"Lackey is what you was. Fighting wars you had no business fighting, against people who had done you no harm."
These words, which would formerly have roused the Colonel to action, sounded unusually reasonable just now. Plain facts, plainly told. He was, of course, vulnerable to suggestion. A man can put up with a great deal without being conscious of much more than "getting through". But the moment he is relieved of his burden, his resolve vanishes along with his cares. The heavy coat, the brotherly companionship being offered him now in the form of Egan's warming handclasp, revealed, by contrast, what a pariah he had become, how hellish these last few months had been, and what little promise the future held. He felt like weeping.
"I suppose so," the Colonel said simply. "Never thought about it really." He tried mustering up a defense of his involvement. "I like...a good parade."
"Well you are still in one," Egan said heartily, reaching into the pocket of his wild, paisley-patterned jacket and producing a silver flask. "Just joining a different regiment. Think of it that way. We believe in a violent redistribution of society's wealth. Can you grasp that?"
The thud of doors being slammed made all three men turn.
"Why, where are they?"
The entire space, makeshift home to at least a hundred, was now empty.
"Made short work of that lot," Mr. Rossetti opined moodily.
"Come," Egan said, seeing the Colonel's shocked expression. "Let us drink to your fellows, then. Where did you serve? India? To them that lie in the fields round Hyderbad. And the hills below Mysore. And here," he raised his flask, securely hidden, as the first of the coaches thundered by, "to them of Stepney pier!" he called, over the clatter of horses hooves on stone. The cattle car, so full it almost fell over, careened past them. There were no windows.
"Casualties," Egan concluded softly, tipping the flask as the din died. The Reverend Belcher dreamed he was being crucified. It was not unpleasant. He felt no pain. He did feel awkward, exposing himself so, while Nan, his parents, and Mrs. Hatchitt stood at the foot of the Cross. Then Jesus, who by all rights should have been in his place, came down from Heaven and asked: "What are you doing later tonight?"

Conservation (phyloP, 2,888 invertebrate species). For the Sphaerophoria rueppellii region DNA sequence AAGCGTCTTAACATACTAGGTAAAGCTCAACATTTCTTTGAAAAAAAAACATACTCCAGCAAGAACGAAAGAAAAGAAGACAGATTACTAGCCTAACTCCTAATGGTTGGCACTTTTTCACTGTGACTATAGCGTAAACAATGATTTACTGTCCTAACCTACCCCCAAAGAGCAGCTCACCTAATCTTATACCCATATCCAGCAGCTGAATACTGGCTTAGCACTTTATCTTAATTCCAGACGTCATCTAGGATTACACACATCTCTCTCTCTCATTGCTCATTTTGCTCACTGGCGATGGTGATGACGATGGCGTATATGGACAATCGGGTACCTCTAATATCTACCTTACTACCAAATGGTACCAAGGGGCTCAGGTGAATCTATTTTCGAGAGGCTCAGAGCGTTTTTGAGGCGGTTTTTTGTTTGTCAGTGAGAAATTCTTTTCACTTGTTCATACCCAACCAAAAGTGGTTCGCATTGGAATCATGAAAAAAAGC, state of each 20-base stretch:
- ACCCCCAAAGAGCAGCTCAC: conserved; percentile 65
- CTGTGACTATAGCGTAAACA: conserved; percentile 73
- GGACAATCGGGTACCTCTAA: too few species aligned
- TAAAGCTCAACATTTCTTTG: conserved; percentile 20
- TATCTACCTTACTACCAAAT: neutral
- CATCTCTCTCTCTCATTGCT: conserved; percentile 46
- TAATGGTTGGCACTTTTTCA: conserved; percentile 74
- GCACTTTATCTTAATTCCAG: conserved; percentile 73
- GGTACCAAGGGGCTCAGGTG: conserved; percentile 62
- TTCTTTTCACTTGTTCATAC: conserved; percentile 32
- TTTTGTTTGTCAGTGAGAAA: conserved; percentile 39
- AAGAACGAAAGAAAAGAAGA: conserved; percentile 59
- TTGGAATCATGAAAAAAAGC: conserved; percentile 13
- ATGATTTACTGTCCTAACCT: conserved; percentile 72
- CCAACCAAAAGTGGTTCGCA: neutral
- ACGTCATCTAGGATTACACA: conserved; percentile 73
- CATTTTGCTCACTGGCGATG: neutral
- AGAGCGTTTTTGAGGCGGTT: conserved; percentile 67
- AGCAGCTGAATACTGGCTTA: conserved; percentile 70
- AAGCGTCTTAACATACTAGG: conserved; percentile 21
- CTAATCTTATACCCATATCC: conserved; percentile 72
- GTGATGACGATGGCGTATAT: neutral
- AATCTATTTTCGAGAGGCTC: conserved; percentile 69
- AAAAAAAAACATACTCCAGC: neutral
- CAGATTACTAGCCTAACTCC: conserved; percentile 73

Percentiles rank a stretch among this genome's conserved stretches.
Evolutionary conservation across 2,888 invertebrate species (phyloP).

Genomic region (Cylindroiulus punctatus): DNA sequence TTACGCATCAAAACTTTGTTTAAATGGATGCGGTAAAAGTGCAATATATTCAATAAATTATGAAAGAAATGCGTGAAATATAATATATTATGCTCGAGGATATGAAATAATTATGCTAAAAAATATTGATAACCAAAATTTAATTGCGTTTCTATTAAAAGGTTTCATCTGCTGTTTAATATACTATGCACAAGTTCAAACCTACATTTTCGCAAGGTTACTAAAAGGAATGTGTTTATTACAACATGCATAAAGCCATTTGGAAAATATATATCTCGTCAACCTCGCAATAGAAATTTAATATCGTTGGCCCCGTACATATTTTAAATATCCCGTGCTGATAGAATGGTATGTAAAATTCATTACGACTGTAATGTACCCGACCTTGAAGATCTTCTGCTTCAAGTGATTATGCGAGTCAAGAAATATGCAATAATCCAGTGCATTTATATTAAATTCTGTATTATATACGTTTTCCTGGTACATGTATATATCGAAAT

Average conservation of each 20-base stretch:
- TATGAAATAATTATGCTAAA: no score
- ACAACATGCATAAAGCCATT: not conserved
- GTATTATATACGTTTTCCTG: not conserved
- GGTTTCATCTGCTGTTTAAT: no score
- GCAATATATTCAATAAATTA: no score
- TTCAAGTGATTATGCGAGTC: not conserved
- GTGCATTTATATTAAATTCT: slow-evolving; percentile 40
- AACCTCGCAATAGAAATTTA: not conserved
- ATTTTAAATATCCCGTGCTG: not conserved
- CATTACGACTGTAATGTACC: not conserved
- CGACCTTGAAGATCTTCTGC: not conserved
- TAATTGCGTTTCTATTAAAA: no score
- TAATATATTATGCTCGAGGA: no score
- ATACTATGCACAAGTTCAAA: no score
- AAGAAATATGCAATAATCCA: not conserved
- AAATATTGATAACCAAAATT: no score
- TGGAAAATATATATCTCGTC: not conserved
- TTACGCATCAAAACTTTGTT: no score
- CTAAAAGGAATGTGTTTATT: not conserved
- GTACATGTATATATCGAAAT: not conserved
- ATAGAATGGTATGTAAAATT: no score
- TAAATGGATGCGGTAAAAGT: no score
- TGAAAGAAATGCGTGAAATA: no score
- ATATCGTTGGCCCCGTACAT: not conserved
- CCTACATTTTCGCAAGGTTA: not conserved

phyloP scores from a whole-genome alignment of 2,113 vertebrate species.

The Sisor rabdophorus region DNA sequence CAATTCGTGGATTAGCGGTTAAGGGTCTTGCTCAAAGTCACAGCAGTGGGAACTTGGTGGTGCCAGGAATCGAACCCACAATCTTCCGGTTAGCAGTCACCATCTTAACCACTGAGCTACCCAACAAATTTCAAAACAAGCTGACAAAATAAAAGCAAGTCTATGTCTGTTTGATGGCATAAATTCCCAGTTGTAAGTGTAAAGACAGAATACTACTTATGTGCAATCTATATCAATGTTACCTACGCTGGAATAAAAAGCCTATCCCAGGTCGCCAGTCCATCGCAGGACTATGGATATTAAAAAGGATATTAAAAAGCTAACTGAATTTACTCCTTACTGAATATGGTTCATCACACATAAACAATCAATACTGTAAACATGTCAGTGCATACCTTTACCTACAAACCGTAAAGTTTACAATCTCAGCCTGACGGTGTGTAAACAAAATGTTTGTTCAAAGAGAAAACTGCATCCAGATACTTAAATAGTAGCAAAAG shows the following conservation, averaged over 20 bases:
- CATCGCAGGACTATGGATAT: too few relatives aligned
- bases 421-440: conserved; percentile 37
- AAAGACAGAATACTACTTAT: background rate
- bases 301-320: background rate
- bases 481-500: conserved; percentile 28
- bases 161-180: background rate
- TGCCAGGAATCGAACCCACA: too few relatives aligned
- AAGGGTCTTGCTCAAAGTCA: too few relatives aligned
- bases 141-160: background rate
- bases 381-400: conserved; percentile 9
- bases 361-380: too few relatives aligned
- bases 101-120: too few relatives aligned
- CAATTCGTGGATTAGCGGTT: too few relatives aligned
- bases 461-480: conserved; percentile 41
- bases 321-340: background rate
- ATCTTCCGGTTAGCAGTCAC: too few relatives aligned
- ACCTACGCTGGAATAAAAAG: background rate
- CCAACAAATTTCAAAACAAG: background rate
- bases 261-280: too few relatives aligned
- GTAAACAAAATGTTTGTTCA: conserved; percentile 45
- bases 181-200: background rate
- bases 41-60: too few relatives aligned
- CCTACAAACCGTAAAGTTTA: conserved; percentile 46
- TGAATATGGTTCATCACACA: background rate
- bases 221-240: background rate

"Later?" the Reverend echoed stupidly.
"Well are you going to spend your entire life up there?" the Savior went on, as if this were some pleasurable interlude, being nailed hand and foot, the Crown of Thorns sending a stream of blood that stung his eyes. "Have you considered a country living?"
"I fear I am not fitted for the Church," the Reverend sighed.
"It is a personal decision," Jesus shrugged, or rather His voice did, for there was no corporeal presence, just an intimacy.
The Reverend, still within his dream, complained to himself: Here I am, finally granted a Vision to prop my tottering faith, and there is no glory, no sounding of trumpets, not even a command to go forward. Jesus was as diffident as some fellow divinity student met at tea.
"I would say, though," He went on, "that your present position, just being up there, tortured, as it were, indicates you are following in Someone's footsteps."
"Ah, but whose?" the Reverend asked glumly.
When he woke, it was close to six, six in the evening. He was still propped on the sofa in his study. The sheaf of paper on which he meant to start tomorrow's sermon had slid, unmarked, to the floor.
"And I have that tiresome dinner party to attend," he grumbled, realizing he would have to repeat himself tomorrow, not that anyone in the congregation would notice or care.
He got up and yawned. It was nice, despite the inconclusive nature of their encounter, to have finally met Jesus, having heard so much about Him. The Son of God had seemed surprisingly...approachable. You never knew with famous people how they would act, grand or familiar. Well, he would find out tonight.
The Reverend had never received an invitation stamped with a ducal coronet before, much less one borne by a footman. Luckily, Mrs. Hatchitt had been there, so he had bathed in the full glory of the moment, having the liveried chap wait while he wrote out his reply. You could have driven a steam locomotive right into the housekeeper's mouth, which gaped wide and black as the Severn Tunnel.
"You know a Duchess?" Mrs. Hatchitt had asked, as he cleared aside some bric-a-brac to place the invitation on the mantle.
"No," he admitted. "But apparently she knows me. Or of me."